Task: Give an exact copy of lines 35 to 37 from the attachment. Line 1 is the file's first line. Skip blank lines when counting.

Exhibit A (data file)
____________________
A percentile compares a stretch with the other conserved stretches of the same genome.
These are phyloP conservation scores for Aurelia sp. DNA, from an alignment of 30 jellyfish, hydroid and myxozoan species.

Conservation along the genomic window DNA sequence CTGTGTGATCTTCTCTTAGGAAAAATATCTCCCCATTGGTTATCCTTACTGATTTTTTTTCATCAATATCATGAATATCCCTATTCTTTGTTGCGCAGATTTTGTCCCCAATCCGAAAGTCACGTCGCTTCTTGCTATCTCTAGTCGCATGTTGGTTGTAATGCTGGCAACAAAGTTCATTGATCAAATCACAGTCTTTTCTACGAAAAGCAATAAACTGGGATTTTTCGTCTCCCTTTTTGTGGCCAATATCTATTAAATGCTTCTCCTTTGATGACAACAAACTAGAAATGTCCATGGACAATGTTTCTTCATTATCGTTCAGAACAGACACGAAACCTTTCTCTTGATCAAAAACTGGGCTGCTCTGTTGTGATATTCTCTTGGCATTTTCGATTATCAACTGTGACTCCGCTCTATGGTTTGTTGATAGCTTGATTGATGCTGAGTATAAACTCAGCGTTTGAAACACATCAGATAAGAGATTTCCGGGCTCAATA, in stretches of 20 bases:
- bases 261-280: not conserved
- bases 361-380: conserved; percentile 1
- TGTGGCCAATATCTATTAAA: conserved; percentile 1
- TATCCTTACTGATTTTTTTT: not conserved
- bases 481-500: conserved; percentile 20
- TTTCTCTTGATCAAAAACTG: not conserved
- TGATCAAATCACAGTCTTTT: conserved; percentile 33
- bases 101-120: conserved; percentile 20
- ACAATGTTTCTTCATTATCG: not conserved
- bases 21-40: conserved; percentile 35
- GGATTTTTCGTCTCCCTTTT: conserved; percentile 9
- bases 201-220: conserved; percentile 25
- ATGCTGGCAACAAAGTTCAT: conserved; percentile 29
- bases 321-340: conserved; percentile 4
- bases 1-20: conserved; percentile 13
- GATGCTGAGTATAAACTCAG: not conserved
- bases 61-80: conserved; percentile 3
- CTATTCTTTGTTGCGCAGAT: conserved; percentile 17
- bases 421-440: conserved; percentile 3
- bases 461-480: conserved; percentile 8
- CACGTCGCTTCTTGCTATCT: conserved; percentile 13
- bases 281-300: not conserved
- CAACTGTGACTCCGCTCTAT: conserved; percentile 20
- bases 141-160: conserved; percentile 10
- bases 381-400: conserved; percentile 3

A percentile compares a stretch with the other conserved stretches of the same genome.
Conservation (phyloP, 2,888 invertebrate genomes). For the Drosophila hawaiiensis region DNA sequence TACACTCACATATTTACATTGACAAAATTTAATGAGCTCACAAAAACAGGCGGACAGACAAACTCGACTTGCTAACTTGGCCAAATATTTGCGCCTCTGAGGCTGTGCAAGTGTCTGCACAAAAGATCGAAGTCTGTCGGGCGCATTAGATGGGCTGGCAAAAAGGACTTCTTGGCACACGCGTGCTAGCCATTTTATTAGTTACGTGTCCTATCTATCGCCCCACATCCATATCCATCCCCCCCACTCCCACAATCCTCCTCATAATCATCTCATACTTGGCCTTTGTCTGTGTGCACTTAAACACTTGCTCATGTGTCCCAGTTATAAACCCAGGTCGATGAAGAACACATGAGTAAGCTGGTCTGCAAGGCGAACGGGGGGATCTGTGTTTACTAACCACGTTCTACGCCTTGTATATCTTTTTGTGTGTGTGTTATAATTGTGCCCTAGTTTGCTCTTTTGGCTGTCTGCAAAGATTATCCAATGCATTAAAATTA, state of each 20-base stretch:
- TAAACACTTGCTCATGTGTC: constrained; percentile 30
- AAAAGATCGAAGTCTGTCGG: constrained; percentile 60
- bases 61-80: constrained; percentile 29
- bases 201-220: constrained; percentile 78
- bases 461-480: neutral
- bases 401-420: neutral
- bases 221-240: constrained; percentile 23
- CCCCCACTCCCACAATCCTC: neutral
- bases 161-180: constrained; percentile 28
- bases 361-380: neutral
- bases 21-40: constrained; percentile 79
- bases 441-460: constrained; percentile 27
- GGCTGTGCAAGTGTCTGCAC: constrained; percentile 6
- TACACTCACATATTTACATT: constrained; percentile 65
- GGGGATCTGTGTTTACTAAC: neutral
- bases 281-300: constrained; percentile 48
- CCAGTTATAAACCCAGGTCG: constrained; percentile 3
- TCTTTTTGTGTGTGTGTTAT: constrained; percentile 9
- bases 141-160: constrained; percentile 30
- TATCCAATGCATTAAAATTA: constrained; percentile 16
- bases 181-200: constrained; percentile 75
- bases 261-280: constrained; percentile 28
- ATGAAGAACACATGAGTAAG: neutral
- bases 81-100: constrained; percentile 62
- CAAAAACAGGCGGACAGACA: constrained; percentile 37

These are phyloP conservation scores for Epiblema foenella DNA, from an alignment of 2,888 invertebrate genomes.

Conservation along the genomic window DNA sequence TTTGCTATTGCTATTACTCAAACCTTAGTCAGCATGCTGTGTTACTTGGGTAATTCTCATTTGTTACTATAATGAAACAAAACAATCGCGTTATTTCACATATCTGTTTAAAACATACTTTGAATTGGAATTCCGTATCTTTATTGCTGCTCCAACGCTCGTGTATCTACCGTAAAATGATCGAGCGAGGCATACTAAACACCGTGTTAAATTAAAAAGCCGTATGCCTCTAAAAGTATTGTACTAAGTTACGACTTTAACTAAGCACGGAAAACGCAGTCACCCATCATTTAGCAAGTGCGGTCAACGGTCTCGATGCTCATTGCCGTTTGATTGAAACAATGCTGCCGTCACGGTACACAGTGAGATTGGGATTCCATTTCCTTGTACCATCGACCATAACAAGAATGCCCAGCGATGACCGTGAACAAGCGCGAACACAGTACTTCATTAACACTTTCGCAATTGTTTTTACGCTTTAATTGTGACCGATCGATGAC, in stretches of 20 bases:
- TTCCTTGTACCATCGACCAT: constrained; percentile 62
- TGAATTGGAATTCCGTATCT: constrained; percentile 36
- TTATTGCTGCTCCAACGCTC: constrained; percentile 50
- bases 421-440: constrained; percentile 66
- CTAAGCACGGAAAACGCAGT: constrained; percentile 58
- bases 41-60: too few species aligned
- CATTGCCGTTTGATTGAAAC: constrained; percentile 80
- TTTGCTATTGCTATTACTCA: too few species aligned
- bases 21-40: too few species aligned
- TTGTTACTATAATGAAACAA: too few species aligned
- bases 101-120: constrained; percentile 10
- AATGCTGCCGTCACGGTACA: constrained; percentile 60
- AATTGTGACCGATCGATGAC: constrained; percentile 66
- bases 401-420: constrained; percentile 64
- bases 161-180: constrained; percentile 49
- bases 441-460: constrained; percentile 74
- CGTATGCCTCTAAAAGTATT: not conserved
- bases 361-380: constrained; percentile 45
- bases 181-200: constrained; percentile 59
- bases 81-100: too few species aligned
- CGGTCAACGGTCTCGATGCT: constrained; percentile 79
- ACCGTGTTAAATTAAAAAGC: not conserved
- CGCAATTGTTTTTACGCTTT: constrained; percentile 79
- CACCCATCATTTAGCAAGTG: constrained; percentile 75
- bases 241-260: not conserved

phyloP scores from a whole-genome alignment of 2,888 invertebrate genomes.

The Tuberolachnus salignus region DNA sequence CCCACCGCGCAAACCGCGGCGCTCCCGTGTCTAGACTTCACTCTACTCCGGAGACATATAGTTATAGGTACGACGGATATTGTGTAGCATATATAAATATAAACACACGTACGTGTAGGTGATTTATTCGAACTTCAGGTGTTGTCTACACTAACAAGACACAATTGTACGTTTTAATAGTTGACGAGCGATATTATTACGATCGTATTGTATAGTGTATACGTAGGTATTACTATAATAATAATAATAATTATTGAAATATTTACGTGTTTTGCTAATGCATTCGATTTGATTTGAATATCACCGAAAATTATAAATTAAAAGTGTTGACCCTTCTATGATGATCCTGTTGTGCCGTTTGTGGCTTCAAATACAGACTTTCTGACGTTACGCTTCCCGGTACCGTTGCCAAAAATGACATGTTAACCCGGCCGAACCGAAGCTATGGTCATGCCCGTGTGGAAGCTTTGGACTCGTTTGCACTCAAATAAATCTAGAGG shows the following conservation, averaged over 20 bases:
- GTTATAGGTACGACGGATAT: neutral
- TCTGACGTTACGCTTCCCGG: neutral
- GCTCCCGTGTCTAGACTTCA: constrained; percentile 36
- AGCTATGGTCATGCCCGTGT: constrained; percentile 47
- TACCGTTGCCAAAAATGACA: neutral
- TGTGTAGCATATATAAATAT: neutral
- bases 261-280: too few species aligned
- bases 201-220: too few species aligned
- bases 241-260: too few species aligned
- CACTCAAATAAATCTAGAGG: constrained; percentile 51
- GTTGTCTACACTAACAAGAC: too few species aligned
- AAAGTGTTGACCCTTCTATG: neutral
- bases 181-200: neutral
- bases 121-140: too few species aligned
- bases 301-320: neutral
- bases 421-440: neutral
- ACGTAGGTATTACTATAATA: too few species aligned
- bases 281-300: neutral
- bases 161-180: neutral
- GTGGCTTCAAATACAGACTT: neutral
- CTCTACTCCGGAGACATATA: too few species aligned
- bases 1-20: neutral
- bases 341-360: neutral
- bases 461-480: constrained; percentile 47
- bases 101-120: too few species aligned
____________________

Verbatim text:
- bases 461-480: neutral
- bases 401-420: neutral
- bases 221-240: constrained; percentile 23